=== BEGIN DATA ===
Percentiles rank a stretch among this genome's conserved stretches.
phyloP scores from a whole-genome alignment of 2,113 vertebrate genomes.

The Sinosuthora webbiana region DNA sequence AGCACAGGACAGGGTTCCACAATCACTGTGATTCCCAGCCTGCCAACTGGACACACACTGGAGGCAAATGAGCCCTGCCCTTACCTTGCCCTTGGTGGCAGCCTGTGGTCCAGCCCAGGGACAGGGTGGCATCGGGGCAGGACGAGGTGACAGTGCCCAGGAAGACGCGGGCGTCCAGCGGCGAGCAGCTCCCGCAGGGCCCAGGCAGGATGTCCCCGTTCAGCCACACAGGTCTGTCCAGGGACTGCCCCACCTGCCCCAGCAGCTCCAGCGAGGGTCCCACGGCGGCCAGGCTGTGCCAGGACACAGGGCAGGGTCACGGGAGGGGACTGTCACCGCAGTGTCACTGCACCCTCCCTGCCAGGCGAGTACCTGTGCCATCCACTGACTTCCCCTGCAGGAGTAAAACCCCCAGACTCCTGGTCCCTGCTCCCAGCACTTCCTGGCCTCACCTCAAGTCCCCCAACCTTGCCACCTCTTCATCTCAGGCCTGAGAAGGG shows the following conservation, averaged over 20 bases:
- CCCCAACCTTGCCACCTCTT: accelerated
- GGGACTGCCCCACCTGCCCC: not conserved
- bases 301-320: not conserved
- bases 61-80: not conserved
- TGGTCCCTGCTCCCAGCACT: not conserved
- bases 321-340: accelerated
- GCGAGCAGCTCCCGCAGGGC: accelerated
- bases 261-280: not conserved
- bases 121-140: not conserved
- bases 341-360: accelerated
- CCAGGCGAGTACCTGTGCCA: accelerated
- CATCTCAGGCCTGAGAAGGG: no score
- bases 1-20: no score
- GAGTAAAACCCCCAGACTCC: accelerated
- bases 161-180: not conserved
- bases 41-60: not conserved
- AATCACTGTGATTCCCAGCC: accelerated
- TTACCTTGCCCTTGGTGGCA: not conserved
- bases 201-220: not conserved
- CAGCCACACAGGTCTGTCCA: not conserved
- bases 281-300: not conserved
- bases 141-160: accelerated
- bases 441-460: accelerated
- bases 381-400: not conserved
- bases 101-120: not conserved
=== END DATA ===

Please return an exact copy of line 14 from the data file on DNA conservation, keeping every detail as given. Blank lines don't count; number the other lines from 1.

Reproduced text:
- CCAGGCGAGTACCTGTGCCA: accelerated